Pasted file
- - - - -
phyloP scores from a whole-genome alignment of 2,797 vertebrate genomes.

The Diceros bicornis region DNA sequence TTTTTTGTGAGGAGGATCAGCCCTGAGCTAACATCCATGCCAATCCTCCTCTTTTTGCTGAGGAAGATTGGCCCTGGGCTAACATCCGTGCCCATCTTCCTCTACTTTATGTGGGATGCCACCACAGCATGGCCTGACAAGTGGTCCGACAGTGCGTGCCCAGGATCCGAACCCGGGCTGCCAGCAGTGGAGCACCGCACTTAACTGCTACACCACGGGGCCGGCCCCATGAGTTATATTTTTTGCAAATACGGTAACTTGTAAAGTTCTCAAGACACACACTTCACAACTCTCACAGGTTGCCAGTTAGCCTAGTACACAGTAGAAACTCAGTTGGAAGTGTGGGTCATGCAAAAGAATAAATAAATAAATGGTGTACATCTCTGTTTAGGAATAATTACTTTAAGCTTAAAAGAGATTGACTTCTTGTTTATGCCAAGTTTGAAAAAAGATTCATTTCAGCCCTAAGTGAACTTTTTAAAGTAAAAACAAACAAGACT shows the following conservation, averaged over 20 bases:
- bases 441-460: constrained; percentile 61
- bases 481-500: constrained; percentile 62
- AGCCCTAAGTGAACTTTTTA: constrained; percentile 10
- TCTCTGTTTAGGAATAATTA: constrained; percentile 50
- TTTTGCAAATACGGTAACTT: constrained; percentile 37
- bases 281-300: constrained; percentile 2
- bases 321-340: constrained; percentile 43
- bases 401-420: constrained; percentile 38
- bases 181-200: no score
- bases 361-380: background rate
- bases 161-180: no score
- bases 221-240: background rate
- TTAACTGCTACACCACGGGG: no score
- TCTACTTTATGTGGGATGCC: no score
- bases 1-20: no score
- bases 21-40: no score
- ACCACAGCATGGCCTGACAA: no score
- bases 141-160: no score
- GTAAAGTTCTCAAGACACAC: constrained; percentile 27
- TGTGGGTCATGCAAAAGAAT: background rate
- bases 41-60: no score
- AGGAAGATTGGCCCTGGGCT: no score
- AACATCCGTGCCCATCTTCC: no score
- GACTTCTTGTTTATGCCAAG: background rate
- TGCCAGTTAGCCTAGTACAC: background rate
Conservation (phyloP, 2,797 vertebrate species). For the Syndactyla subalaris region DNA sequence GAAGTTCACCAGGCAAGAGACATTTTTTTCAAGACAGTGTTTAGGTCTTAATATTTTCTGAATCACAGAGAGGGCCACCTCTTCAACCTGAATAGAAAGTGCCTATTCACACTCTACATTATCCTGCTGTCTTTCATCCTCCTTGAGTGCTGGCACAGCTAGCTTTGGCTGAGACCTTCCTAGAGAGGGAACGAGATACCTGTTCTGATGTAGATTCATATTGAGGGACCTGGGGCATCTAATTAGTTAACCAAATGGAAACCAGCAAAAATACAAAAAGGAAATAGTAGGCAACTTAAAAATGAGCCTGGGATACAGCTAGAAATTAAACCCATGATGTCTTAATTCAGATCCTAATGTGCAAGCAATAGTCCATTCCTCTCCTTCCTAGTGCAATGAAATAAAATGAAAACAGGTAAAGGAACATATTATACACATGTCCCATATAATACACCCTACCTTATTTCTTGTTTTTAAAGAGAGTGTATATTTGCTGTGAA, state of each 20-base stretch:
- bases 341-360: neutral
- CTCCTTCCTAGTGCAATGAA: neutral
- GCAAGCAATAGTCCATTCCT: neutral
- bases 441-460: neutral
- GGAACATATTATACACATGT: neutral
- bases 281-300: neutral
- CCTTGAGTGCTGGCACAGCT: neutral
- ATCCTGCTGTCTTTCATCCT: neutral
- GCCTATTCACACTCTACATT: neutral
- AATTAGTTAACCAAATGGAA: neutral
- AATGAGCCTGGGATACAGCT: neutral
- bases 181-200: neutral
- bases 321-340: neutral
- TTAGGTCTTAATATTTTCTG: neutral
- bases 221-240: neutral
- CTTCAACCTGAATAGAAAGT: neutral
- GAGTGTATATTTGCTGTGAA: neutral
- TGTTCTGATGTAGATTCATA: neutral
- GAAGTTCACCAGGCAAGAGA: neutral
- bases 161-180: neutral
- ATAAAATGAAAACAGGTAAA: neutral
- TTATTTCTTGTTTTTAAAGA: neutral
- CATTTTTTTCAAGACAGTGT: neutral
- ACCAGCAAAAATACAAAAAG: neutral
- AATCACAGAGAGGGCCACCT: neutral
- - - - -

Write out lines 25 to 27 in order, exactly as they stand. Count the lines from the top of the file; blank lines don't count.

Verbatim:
- AACATCCGTGCCCATCTTCC: no score
- GACTTCTTGTTTATGCCAAG: background rate
- TGCCAGTTAGCCTAGTACAC: background rate